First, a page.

A Call to Arms for the AHA in Philadelphia: Speech Codes and the Academic Bill of Rights
Our call to arms (co-authored by Ralph Luker and K.C. Johnson) for the Philadelphia AHA convention has appeared as an article at HNN. We already have several responses. I will respond tomorrow when I return from my vacation:
At the meeting of the AHA Business Meeting on January 7 in Philadelphia, the members will have a rare opportunity to stand up for academic freedom.
They can vote on one of two resolutions. The weakest of the two condemns the so-called Academic and Student Bill of Rights but is completely silent on other threats to academic freedom, most notably speech codes. For this reason, it will be easy for critics to dismiss the resolution as selective and opportunistic.
A better alternative which does not suffer from this fatal flaw is the second resolution (which is proposed in the form of substitute). The substitute not only opposes the Academic and Student Bill of Rights but also the use of campus speech codes to limit academic freedom:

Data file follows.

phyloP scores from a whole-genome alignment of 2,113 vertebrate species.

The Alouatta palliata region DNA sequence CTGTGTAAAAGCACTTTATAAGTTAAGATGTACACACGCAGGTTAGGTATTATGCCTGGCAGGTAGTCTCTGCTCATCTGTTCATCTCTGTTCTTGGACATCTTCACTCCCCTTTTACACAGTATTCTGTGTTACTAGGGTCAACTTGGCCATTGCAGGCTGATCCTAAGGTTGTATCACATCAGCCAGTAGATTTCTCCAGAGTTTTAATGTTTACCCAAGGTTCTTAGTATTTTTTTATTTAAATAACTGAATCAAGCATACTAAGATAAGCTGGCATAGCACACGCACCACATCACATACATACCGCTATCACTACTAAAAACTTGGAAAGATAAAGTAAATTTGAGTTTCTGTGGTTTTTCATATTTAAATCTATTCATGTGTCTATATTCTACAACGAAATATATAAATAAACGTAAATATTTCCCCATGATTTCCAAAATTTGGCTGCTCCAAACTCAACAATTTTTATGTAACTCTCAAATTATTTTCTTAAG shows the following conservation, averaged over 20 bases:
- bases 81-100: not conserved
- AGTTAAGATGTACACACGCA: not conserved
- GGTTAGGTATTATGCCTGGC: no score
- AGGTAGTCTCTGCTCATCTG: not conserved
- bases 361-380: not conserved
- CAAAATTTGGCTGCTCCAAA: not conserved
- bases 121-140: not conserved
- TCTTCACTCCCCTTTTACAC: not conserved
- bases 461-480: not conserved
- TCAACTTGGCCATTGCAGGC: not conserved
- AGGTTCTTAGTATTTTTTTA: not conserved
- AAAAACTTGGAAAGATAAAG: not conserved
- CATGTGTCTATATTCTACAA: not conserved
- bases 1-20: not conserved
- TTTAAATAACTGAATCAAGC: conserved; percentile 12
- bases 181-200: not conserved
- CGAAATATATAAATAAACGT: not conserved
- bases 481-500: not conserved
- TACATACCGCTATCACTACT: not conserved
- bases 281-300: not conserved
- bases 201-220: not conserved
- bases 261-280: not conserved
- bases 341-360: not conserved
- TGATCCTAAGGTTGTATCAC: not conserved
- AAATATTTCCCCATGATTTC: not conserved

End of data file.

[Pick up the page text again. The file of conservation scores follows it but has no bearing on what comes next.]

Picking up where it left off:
Whereas, Free and open discourse is essential to the success of research and learning on campus; and
Whereas, Faculty and students face threats to academic freedom from multiple sources which include government agencies and campus administrators; and
Whereas, The so-called Academic and Student Bill of Rights and campus speech codes represent the two leading threats to academic freedom today; and
Whereas, Administrators, politicians, and others have used speech codes and the Academic and Student Bill of Rights to improperly restrict faculty choices on curriculum, course content, and personnel decisions; and
comments powered by Disqus
- Rutgers historian Rudy Bell leads protest against Condoleezza Rice speaking at commencement
- Islamic history scholar Michael Cook wins Holberg Prize
- Prolific Alaskan Historian, Author, UAF Professor Claus-M. Naske Passes at Age 78
- Historian Fernando Prado on quest to find remains of Cervantes
- Historian shines a light on the dark heart of Australia's nationhood